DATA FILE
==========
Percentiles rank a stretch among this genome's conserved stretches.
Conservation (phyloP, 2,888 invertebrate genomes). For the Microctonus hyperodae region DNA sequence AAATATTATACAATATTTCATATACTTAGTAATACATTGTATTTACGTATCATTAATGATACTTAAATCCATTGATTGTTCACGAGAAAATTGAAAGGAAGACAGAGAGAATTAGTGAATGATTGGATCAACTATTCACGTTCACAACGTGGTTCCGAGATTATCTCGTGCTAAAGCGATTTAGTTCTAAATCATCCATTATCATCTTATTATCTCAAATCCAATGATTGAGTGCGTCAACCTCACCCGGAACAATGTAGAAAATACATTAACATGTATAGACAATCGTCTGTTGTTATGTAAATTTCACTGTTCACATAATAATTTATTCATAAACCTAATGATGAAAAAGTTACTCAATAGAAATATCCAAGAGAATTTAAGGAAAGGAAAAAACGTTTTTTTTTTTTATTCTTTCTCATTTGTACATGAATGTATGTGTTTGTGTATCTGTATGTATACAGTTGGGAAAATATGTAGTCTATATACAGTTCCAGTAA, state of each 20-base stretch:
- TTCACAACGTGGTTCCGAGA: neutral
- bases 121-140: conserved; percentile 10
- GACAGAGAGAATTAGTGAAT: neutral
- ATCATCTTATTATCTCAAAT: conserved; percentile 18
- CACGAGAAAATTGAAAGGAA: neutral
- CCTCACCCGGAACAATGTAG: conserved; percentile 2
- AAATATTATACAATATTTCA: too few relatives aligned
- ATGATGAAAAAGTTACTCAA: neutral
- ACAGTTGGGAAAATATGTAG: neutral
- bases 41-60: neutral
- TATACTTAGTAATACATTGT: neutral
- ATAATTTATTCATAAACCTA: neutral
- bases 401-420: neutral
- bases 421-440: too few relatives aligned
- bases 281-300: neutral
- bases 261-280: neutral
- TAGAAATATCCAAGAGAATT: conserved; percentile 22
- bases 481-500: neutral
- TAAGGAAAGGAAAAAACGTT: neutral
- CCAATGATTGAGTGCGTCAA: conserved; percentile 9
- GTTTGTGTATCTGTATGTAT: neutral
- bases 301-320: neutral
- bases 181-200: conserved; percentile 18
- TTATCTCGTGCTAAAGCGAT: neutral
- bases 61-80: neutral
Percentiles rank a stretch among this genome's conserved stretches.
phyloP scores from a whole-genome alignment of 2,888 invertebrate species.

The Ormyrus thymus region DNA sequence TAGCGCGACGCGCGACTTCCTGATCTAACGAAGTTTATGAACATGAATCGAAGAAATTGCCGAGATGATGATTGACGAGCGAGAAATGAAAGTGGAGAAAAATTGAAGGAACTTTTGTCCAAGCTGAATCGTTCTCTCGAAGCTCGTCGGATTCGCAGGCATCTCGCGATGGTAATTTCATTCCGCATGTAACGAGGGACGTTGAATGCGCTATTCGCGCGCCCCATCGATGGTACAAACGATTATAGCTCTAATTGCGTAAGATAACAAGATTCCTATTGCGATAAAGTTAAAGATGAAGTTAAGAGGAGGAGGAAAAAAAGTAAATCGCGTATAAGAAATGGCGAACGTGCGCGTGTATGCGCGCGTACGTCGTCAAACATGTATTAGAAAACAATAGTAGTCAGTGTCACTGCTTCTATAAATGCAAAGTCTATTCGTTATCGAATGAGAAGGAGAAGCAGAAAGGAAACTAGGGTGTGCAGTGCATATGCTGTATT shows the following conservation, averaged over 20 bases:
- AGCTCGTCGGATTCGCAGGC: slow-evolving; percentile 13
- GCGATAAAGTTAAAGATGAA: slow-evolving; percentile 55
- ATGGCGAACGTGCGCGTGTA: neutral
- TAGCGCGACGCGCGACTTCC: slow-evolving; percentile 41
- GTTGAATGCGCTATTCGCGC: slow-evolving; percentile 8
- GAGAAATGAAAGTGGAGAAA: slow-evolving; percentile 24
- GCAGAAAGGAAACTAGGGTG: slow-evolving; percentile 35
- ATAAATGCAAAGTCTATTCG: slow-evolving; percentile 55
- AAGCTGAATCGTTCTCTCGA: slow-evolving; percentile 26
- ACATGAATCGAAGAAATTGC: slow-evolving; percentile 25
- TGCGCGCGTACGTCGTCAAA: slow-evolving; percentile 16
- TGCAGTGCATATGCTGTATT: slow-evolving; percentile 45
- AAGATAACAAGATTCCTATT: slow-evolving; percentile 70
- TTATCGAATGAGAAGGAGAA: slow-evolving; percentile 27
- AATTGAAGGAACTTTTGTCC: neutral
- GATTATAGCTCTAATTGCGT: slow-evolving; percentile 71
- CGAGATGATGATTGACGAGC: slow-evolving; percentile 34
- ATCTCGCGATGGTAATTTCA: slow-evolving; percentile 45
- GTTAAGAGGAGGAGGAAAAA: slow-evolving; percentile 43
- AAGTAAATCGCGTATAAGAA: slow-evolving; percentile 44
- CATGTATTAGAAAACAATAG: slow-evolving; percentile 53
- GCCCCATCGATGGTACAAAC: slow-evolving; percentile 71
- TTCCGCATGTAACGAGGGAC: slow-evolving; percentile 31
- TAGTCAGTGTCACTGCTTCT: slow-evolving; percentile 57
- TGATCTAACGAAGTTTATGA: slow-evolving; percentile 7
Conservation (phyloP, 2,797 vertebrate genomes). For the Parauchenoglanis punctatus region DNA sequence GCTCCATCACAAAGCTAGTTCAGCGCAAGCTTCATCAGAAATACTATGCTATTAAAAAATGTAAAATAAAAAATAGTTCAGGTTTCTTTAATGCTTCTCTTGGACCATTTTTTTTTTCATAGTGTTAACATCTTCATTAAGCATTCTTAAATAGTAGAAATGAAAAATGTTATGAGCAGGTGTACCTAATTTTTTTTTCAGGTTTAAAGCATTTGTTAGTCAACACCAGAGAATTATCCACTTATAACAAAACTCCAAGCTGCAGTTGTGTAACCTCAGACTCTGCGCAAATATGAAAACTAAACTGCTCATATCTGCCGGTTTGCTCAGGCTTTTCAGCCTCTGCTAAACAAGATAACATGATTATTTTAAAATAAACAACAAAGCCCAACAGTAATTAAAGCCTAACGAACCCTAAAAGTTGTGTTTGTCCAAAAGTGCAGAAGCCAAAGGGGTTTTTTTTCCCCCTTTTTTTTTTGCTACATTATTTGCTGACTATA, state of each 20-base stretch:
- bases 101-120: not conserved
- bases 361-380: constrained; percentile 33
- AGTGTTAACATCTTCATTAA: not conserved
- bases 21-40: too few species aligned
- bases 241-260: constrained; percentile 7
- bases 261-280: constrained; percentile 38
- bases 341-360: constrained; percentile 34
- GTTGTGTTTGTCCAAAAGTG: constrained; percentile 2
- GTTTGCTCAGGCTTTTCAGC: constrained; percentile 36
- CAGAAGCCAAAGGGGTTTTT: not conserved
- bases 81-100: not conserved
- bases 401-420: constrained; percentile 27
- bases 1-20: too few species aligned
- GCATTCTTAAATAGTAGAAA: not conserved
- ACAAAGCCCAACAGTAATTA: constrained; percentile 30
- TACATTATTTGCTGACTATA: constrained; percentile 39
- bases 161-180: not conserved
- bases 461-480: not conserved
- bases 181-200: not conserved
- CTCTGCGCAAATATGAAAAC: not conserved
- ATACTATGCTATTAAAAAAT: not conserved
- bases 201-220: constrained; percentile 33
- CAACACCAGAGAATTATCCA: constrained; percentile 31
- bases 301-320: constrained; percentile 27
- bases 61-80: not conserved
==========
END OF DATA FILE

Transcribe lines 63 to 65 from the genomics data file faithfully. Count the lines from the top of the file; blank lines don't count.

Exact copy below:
- bases 341-360: constrained; percentile 34
- GTTGTGTTTGTCCAAAAGTG: constrained; percentile 2
- GTTTGCTCAGGCTTTTCAGC: constrained; percentile 36